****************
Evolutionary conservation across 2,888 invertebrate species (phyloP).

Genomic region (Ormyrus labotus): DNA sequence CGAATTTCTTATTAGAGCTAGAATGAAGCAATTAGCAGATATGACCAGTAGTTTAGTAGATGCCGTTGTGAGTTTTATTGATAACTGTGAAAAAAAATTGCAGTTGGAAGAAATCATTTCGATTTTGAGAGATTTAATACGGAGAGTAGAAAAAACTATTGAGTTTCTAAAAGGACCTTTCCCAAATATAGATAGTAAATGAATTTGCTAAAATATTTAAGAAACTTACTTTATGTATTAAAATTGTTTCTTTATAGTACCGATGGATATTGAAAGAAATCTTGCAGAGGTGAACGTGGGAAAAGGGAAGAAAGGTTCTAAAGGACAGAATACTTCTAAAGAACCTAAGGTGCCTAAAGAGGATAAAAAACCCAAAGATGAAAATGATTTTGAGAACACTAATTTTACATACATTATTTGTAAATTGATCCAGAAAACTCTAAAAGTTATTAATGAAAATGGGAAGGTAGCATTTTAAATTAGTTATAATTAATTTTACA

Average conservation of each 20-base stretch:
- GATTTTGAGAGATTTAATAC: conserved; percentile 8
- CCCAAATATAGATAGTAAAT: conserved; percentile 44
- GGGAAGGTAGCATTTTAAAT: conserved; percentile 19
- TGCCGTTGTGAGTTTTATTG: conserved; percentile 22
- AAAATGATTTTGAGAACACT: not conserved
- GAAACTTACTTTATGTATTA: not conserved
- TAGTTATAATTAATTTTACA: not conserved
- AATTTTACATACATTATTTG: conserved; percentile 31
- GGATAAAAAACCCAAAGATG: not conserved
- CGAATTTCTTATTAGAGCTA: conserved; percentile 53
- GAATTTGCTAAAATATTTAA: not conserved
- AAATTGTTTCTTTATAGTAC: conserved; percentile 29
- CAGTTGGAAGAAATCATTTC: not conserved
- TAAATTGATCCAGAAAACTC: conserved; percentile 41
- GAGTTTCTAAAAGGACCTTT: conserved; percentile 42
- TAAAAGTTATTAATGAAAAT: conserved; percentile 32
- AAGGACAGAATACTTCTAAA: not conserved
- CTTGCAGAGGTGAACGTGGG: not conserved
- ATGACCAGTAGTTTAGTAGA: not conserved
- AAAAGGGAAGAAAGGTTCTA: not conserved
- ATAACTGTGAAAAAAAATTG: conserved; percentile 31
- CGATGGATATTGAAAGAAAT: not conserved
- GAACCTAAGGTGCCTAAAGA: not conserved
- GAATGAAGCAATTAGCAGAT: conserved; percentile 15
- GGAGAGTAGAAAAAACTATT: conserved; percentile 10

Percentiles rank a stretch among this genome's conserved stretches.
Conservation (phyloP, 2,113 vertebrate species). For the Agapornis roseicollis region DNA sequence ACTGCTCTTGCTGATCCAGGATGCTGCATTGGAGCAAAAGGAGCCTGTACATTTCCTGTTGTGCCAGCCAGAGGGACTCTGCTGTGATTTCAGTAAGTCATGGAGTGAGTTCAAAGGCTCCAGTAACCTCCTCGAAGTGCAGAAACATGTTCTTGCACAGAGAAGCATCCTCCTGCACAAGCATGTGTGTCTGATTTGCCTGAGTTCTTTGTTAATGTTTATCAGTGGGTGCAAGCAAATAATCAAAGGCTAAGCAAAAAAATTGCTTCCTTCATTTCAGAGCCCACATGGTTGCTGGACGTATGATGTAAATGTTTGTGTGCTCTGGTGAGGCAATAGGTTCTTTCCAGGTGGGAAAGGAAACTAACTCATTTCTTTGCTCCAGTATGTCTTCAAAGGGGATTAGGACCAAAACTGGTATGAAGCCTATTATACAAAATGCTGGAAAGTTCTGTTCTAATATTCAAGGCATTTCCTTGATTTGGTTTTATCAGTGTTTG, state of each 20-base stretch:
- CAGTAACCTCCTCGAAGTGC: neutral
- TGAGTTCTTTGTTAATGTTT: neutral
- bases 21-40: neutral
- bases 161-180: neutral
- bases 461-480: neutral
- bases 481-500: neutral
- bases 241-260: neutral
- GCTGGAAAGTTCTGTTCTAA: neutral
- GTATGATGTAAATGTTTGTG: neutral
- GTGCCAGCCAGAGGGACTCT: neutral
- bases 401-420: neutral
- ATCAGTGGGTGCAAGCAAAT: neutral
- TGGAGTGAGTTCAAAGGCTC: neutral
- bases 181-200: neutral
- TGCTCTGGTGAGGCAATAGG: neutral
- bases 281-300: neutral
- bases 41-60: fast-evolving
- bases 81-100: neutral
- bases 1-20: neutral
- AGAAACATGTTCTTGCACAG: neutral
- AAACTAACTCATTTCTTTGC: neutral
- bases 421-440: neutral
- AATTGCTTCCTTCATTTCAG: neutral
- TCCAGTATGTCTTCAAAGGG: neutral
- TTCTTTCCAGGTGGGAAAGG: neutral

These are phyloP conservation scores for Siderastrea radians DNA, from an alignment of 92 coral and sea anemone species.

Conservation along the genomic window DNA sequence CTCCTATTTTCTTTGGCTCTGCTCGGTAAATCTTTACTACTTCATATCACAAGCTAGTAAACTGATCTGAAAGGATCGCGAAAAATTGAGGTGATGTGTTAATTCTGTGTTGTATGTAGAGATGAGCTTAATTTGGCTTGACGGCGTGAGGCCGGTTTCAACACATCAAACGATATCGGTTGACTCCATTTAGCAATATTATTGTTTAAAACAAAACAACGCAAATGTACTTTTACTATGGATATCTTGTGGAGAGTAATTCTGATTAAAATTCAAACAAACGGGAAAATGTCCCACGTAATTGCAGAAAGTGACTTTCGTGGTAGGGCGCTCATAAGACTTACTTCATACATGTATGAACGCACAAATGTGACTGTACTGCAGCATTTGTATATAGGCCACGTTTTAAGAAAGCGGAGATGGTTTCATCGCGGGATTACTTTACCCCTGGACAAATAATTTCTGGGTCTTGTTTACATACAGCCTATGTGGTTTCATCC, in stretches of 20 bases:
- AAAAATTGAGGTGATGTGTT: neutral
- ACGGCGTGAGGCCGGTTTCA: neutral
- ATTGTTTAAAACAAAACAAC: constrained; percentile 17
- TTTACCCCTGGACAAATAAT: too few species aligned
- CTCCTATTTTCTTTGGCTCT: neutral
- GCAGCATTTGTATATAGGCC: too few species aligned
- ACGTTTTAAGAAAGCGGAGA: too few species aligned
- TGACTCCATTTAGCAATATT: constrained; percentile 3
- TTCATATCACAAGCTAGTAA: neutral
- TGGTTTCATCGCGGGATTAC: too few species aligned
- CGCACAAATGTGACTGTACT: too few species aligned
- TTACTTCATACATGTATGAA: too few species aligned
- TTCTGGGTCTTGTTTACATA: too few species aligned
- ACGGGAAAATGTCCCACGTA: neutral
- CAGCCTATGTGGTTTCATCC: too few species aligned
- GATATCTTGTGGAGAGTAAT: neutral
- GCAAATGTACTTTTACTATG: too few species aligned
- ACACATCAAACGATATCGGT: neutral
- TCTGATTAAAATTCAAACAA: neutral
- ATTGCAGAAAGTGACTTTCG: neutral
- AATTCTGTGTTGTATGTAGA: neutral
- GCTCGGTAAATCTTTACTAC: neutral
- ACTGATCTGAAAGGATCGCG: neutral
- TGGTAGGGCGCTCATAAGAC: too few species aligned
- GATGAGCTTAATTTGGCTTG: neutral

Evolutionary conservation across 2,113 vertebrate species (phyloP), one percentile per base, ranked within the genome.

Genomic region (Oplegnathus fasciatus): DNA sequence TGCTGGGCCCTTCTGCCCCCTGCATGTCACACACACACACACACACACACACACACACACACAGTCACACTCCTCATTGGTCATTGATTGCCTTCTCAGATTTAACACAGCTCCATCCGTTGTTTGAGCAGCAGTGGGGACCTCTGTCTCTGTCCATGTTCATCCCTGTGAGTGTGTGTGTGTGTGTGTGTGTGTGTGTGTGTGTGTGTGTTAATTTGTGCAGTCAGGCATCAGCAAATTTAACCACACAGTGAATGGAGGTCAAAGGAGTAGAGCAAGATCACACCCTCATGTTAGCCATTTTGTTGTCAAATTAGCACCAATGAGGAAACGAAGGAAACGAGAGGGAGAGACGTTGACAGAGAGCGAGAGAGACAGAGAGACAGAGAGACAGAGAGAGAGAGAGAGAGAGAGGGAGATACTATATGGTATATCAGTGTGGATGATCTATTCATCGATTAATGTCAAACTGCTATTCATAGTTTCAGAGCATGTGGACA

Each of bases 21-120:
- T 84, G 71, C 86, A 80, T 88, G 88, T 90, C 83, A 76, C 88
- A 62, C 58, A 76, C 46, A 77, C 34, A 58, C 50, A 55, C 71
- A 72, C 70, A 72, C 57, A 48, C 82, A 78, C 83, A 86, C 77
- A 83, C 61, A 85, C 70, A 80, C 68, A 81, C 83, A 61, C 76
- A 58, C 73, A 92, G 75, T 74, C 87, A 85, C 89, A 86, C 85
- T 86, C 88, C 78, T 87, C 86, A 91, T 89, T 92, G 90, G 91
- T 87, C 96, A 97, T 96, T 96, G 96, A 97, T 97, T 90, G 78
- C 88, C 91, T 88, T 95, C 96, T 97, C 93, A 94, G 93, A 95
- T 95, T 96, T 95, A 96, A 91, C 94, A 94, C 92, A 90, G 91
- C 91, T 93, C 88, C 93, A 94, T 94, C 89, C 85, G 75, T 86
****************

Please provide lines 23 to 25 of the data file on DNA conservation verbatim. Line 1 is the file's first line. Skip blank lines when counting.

- AAAAGGGAAGAAAGGTTCTA: not conserved
- ATAACTGTGAAAAAAAATTG: conserved; percentile 31
- CGATGGATATTGAAAGAAAT: not conserved